Demanding customers – The other side of the coin

Girl expressing rageThere has been always demanding customers. But, since social media started to be widely used, the number of these kind of situations has increased. And nowadays these demanding customers can really be a threat for any company. Or… could it be an opportunity?

With a great power comes a great responsibility! And in this case, social media gives power to both sides of the coin, both businesses and customers. As I said in my previous post about how everyone should be genuine when engaging with people, there’s some risks when using network platforms.

Let’s look at the customers’ side. They know they have a power that maybe 10 years ago they didn’t have. This power is about realizing that with a single post in Facebook/Twitter/website page they can reduce that business reputation. Luckily is not something that often happens, but we should still be aware of it.

Where I see most of these demands happens is in the hotels sector. In fact, there’s a lot of websites in which they give tips on how to ask for an upgrade! A customer casually says that he/she would like a room upgrade, almost like a joke. They might state that it’s their birthday, or it’s a special occasion. They do it in Facebook/Twitter/Google+ where everyone can see it, and therefore press the hotel to take a favorable decision. There’s nothing really bad about it when we have that room available or the customer doesn’t expect the upgrade.

The dangerous part comes when they actually expect it and we cannot attend their petition. When they are not just suggesting, but rather demanding. They might not explicitly say it, but they could leave a bad review if they don’t get what they want.

In this situation we need a bit of common sense. A lot has been written about how to deal with demanding customers. Even if some has been written even before the social media “boom”, most of it can be used in social media as well.

Not getting nervous is rule number one. If we really can’t satisfy the request made, then maybe we can find other solutions. In the hotel situation, maybe we can offer free breakfast, free access to the spa, discounts in certain activities, etc. If the customer keeps pressing even after this and we can’t do anything else, then we should still keep calm and reply in good manners. If a bad review is made, probably we will be able to explain to the rest of the public what happened, or even… just accept it and move on. As I said these cases should not be common (If they are common, then something’s absolutely wrong!)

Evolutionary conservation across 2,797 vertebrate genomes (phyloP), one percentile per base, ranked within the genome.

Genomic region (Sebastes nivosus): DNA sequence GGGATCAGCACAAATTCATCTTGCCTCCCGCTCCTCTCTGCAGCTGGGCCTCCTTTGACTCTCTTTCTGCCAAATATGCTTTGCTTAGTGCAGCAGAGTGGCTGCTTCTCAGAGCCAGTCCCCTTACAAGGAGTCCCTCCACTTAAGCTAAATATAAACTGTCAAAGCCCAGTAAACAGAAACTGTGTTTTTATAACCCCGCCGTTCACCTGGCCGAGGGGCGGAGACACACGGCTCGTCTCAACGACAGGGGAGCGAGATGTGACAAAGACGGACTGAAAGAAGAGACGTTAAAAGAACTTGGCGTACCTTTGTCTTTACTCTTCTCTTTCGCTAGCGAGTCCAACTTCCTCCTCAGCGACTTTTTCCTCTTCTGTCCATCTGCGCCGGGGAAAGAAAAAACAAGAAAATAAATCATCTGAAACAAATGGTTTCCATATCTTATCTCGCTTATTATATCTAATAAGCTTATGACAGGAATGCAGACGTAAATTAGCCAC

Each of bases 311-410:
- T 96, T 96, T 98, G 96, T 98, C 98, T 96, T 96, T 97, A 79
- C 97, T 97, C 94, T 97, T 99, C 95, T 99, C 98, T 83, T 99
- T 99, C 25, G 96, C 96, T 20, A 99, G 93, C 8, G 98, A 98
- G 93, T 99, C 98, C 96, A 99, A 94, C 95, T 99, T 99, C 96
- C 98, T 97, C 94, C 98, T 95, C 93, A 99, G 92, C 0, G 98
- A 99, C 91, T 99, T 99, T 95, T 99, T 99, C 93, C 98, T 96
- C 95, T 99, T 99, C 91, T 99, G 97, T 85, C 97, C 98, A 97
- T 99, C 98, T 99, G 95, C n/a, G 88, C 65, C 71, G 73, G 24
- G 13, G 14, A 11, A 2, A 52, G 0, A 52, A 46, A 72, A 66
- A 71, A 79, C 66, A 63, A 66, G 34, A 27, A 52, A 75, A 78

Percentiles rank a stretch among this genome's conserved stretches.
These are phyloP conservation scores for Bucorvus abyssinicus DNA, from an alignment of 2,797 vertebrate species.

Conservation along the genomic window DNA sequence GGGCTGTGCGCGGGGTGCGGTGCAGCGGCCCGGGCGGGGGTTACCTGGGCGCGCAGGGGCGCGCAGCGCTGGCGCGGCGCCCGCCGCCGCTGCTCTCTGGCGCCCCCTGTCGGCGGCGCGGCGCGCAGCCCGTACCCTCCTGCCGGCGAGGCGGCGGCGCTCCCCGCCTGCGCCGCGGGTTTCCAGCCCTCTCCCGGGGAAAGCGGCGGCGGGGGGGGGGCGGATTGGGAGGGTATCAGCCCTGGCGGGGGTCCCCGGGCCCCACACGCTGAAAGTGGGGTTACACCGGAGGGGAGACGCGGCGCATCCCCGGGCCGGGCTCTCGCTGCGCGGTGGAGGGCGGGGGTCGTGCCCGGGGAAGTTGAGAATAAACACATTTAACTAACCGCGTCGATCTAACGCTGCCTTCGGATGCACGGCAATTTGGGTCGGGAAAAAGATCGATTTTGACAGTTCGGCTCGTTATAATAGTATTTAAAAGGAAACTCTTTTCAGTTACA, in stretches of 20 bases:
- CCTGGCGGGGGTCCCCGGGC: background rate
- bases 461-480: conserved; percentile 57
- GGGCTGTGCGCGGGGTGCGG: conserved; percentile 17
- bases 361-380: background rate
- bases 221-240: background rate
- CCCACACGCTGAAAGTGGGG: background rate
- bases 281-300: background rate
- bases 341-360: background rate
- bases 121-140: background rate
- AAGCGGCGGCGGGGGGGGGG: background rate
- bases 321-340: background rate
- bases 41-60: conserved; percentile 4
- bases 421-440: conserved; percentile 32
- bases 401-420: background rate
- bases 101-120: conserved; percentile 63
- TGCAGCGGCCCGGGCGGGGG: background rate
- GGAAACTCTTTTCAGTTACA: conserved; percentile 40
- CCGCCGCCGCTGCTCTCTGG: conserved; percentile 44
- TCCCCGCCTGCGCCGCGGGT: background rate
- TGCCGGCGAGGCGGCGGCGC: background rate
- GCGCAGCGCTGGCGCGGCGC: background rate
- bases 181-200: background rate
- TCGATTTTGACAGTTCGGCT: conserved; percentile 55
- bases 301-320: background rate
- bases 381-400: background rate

To summary, both businesses and clients have great power thanks to social media. Businesses should focus on do their best, showing true concern for their customers. Clients can be demanding of course, but always within the limits of politeness.

7 thoughts on “Demanding customers – The other side of the coin

    • I’d say it can be a bad management issue and should be taken as an indicator that the business has a problem. There should be better “solutions” than those. Although the saying “The customer is always right” is a bit dangerous. The business need to be really careful about these things. I would say the first step should be to look inside the company and make sure there’s no problems in their way of acting. It should be a thorough analysis, being completely truthful with themselves. Then decide what to do with customers.
      Thanks for commenting! It’s true it’s a complicated issue!

      • You bring up some good points, and I think that it also depends on what industry you are in. Starbucks would for example be silly by treating any customer other than with perfection, but AT&T on the other hand might deem a customer as unprofitable and ask them to no longer use their services. However, the essential key here is the analysis, as you said it has to be truthful and accurate because defining ones weaknesses is the best way to handle them. The point to take away is that data mining is extremely powerful and important if done right!

        • Wow, totally agree with you. Actually probably has to do with the fact that satisfying a customer in Starbucks is easier and the “profit” from one to another doesn’t vary too much, but AT&T is completely a different story. So indeed, the industry matters so much too.
          Also agree that data (Big data) is crucial, though seems that some businesses are struggling to make use of it.

          • Agreed, I think the impact of one customer at Starbuck is bigger as well, because it is more common to invite a friend for coffee at their favorite coffee place, than asking someone to join their phone company. You are 100% correct, I am currently interning at a place that are deliberately choosing to ignore all the dat they are gathering.

          • That’s a pity, I guess they think in the really short term, thinking they can’t allocate resources right now to explore the opportunities. I totally get it, but still… it’s such a waste. Good luck with that though. Who knows, maybe you’ll be the one tackling that challenge some day… if you stay there! 😛

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